Circa: 664 BC to 525 BC
Dimensions: 15.25" (38.7cm) high x 15.5" (39.4cm) wide
Style: Late Dynastic Period
This limestone fragment retains an inscription, and the profile head of Ptah (or Peteh), one of the most important gods of the Egyptian pantheon. He is believed to have dreamed creation and called it into being; his name literally translates as the opener, opening his mouth to call creation into existence. He is held to be the “primordial mound”, taking the physical form of a mummified man or as Apis, the bull. The markers of his office include the ankh (key to the underworld), the was (sceptre) and the djed (pillar), and he is usually represented wearing a skull cap, as in the current case.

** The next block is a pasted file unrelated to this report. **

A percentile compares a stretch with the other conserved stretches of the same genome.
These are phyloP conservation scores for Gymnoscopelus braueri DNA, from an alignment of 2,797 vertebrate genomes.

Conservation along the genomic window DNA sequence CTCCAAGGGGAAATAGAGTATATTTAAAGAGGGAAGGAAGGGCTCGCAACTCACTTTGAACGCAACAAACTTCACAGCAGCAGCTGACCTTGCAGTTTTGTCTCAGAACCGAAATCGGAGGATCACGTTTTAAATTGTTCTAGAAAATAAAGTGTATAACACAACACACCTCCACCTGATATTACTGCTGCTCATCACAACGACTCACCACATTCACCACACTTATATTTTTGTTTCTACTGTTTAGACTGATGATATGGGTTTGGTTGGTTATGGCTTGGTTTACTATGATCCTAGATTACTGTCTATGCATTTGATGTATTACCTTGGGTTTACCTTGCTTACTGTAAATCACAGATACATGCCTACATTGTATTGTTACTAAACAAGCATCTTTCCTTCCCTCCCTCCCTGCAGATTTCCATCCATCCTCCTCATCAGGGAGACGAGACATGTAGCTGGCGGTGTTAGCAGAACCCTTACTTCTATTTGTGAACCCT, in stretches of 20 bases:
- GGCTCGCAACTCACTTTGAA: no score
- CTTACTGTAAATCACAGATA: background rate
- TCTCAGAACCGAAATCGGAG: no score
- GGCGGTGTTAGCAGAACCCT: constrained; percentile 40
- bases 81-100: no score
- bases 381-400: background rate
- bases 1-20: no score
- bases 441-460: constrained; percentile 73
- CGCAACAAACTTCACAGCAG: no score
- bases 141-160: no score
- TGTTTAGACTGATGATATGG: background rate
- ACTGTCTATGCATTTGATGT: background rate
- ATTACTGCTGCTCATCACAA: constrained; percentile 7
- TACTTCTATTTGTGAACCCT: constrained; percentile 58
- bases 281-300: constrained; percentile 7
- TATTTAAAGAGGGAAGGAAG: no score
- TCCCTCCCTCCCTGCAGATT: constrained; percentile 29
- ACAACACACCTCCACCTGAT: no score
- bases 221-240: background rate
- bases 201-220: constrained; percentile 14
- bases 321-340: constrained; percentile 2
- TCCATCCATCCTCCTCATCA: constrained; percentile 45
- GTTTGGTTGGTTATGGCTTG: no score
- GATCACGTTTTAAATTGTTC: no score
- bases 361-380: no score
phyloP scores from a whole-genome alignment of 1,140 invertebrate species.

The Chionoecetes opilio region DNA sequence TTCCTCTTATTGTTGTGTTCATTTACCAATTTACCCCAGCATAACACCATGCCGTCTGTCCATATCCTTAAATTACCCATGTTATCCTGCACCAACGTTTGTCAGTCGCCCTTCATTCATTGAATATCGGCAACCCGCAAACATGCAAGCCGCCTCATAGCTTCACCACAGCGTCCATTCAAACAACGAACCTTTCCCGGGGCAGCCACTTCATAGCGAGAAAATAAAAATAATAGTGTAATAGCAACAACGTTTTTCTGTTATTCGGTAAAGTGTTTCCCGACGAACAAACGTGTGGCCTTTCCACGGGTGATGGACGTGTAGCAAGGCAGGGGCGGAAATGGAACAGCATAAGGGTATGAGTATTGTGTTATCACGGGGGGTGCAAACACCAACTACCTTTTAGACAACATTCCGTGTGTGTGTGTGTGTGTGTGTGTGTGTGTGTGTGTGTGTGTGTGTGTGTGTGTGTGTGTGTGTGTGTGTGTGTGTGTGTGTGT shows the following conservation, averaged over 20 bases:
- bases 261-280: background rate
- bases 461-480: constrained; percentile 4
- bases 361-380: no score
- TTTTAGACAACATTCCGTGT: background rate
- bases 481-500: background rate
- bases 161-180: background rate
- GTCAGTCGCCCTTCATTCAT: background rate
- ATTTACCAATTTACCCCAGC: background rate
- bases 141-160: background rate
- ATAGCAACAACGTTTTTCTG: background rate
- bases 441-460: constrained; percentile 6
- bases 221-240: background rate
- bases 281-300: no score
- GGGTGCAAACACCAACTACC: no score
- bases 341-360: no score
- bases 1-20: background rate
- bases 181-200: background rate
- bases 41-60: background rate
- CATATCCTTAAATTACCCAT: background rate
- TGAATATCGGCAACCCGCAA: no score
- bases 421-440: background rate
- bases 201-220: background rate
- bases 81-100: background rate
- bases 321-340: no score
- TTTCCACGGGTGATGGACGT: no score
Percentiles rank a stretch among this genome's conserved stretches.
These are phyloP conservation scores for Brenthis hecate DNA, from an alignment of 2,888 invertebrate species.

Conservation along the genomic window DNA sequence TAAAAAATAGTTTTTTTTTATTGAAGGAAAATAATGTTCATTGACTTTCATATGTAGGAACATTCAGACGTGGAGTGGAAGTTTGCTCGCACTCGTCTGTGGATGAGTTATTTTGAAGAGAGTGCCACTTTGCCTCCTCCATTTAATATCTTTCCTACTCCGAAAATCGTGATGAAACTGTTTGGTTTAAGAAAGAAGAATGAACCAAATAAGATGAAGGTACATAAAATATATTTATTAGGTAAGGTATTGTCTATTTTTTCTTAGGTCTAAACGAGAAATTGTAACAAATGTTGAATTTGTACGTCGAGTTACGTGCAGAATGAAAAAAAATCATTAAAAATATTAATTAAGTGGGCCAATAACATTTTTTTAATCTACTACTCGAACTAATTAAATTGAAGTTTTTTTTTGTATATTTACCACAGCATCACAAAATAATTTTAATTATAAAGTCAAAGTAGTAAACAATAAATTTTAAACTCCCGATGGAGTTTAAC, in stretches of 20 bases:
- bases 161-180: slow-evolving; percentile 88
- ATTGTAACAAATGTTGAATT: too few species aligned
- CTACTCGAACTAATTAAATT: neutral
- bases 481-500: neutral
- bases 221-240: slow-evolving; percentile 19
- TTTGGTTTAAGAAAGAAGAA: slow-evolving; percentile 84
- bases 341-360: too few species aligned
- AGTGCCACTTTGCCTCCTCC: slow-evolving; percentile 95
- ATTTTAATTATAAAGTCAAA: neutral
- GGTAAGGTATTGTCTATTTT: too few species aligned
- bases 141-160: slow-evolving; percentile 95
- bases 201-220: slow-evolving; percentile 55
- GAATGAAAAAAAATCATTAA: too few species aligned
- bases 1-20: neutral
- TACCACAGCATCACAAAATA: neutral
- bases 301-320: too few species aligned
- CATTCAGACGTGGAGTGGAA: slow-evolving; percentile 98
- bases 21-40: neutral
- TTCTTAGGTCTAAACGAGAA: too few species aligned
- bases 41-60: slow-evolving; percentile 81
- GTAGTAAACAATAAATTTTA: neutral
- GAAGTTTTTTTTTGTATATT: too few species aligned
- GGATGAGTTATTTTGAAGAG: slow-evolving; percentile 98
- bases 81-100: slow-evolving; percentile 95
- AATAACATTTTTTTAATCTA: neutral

He is intimately linked with most areas of Egyptian dynastic religion, giving rise to Atum (technically Nefertum, Atum’s younger form), becoming the specific god or protector for reincarnation, stonecutters/masons, sculptors, blacksmiths, architects, boat builders, artists, craftsmen and tomb-builders, as well as being a patron of the arts. His high priest was given the title of wr khrp hmw, "Great Leader of the Craftsmen", and his priests were probably linked to the different crafts. The opening of the mouth ceremony, designed to release spirits from their host bodies, is said to have been created by Ptah.